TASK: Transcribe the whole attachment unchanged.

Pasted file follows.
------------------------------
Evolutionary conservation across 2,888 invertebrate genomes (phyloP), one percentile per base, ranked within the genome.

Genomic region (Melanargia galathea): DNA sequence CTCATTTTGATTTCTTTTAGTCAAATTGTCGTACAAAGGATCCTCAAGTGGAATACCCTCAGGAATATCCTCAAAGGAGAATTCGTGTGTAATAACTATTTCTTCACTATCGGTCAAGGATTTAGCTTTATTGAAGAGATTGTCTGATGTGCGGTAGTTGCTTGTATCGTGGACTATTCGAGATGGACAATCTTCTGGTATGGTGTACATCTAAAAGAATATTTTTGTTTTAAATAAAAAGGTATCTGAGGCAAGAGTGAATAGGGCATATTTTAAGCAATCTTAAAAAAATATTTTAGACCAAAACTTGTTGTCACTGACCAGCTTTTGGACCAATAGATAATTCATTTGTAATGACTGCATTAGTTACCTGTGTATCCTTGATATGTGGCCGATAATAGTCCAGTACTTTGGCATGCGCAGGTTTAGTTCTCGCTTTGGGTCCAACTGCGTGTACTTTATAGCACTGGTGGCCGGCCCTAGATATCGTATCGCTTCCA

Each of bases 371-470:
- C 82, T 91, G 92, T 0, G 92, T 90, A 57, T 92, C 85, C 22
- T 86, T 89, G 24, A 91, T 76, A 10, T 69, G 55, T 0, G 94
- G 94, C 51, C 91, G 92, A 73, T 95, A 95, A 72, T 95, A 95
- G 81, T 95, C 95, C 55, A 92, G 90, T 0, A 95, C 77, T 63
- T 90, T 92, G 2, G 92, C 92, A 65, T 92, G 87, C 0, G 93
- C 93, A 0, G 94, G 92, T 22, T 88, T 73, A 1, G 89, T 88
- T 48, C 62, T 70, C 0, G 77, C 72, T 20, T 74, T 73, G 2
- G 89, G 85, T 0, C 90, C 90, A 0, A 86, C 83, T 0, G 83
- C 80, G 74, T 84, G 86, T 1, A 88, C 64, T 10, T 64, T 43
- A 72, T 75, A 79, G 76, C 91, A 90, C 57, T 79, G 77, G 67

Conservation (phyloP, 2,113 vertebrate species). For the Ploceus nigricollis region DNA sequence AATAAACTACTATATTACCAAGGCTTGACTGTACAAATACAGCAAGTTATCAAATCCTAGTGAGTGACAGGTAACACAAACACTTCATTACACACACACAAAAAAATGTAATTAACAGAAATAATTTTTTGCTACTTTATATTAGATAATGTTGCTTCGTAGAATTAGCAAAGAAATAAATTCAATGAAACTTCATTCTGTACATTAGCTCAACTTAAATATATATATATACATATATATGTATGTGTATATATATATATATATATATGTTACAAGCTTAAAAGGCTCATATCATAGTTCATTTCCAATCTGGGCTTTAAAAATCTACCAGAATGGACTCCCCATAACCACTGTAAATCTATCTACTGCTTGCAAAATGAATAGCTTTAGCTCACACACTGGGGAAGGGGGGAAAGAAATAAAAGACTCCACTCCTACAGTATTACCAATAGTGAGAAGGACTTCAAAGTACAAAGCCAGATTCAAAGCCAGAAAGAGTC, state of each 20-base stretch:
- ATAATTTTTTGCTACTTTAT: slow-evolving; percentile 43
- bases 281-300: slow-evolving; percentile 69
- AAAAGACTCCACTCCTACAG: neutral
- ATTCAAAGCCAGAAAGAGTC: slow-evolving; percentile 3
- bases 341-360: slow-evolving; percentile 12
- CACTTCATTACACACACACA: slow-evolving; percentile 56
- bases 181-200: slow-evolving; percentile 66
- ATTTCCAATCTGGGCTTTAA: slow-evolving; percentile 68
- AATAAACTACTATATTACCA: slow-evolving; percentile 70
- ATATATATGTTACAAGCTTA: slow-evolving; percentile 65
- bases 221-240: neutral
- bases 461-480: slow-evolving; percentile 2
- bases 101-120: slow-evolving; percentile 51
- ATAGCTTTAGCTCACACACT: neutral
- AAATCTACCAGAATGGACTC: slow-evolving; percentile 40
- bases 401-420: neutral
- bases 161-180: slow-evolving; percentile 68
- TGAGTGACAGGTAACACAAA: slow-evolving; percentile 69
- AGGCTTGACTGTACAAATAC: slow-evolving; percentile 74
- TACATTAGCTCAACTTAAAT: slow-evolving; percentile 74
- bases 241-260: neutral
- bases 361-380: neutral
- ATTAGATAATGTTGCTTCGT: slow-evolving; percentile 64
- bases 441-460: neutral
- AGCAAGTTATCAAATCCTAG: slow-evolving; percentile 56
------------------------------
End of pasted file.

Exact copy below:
Evolutionary conservation across 2,888 invertebrate genomes (phyloP), one percentile per base, ranked within the genome.

Genomic region (Melanargia galathea): DNA sequence CTCATTTTGATTTCTTTTAGTCAAATTGTCGTACAAAGGATCCTCAAGTGGAATACCCTCAGGAATATCCTCAAAGGAGAATTCGTGTGTAATAACTATTTCTTCACTATCGGTCAAGGATTTAGCTTTATTGAAGAGATTGTCTGATGTGCGGTAGTTGCTTGTATCGTGGACTATTCGAGATGGACAATCTTCTGGTATGGTGTACATCTAAAAGAATATTTTTGTTTTAAATAAAAAGGTATCTGAGGCAAGAGTGAATAGGGCATATTTTAAGCAATCTTAAAAAAATATTTTAGACCAAAACTTGTTGTCACTGACCAGCTTTTGGACCAATAGATAATTCATTTGTAATGACTGCATTAGTTACCTGTGTATCCTTGATATGTGGCCGATAATAGTCCAGTACTTTGGCATGCGCAGGTTTAGTTCTCGCTTTGGGTCCAACTGCGTGTACTTTATAGCACTGGTGGCCGGCCCTAGATATCGTATCGCTTCCA

Each of bases 371-470:
- C 82, T 91, G 92, T 0, G 92, T 90, A 57, T 92, C 85, C 22
- T 86, T 89, G 24, A 91, T 76, A 10, T 69, G 55, T 0, G 94
- G 94, C 51, C 91, G 92, A 73, T 95, A 95, A 72, T 95, A 95
- G 81, T 95, C 95, C 55, A 92, G 90, T 0, A 95, C 77, T 63
- T 90, T 92, G 2, G 92, C 92, A 65, T 92, G 87, C 0, G 93
- C 93, A 0, G 94, G 92, T 22, T 88, T 73, A 1, G 89, T 88
- T 48, C 62, T 70, C 0, G 77, C 72, T 20, T 74, T 73, G 2
- G 89, G 85, T 0, C 90, C 90, A 0, A 86, C 83, T 0, G 83
- C 80, G 74, T 84, G 86, T 1, A 88, C 64, T 10, T 64, T 43
- A 72, T 75, A 79, G 76, C 91, A 90, C 57, T 79, G 77, G 67

Conservation (phyloP, 2,113 vertebrate species). For the Ploceus nigricollis region DNA sequence AATAAACTACTATATTACCAAGGCTTGACTGTACAAATACAGCAAGTTATCAAATCCTAGTGAGTGACAGGTAACACAAACACTTCATTACACACACACAAAAAAATGTAATTAACAGAAATAATTTTTTGCTACTTTATATTAGATAATGTTGCTTCGTAGAATTAGCAAAGAAATAAATTCAATGAAACTTCATTCTGTACATTAGCTCAACTTAAATATATATATATACATATATATGTATGTGTATATATATATATATATATATGTTACAAGCTTAAAAGGCTCATATCATAGTTCATTTCCAATCTGGGCTTTAAAAATCTACCAGAATGGACTCCCCATAACCACTGTAAATCTATCTACTGCTTGCAAAATGAATAGCTTTAGCTCACACACTGGGGAAGGGGGGAAAGAAATAAAAGACTCCACTCCTACAGTATTACCAATAGTGAGAAGGACTTCAAAGTACAAAGCCAGATTCAAAGCCAGAAAGAGTC, state of each 20-base stretch:
- ATAATTTTTTGCTACTTTAT: slow-evolving; percentile 43
- bases 281-300: slow-evolving; percentile 69
- AAAAGACTCCACTCCTACAG: neutral
- ATTCAAAGCCAGAAAGAGTC: slow-evolving; percentile 3
- bases 341-360: slow-evolving; percentile 12
- CACTTCATTACACACACACA: slow-evolving; percentile 56
- bases 181-200: slow-evolving; percentile 66
- ATTTCCAATCTGGGCTTTAA: slow-evolving; percentile 68
- AATAAACTACTATATTACCA: slow-evolving; percentile 70
- ATATATATGTTACAAGCTTA: slow-evolving; percentile 65
- bases 221-240: neutral
- bases 461-480: slow-evolving; percentile 2
- bases 101-120: slow-evolving; percentile 51
- ATAGCTTTAGCTCACACACT: neutral
- AAATCTACCAGAATGGACTC: slow-evolving; percentile 40
- bases 401-420: neutral
- bases 161-180: slow-evolving; percentile 68
- TGAGTGACAGGTAACACAAA: slow-evolving; percentile 69
- AGGCTTGACTGTACAAATAC: slow-evolving; percentile 74
- TACATTAGCTCAACTTAAAT: slow-evolving; percentile 74
- bases 241-260: neutral
- bases 361-380: neutral
- ATTAGATAATGTTGCTTCGT: slow-evolving; percentile 64
- bases 441-460: neutral
- AGCAAGTTATCAAATCCTAG: slow-evolving; percentile 56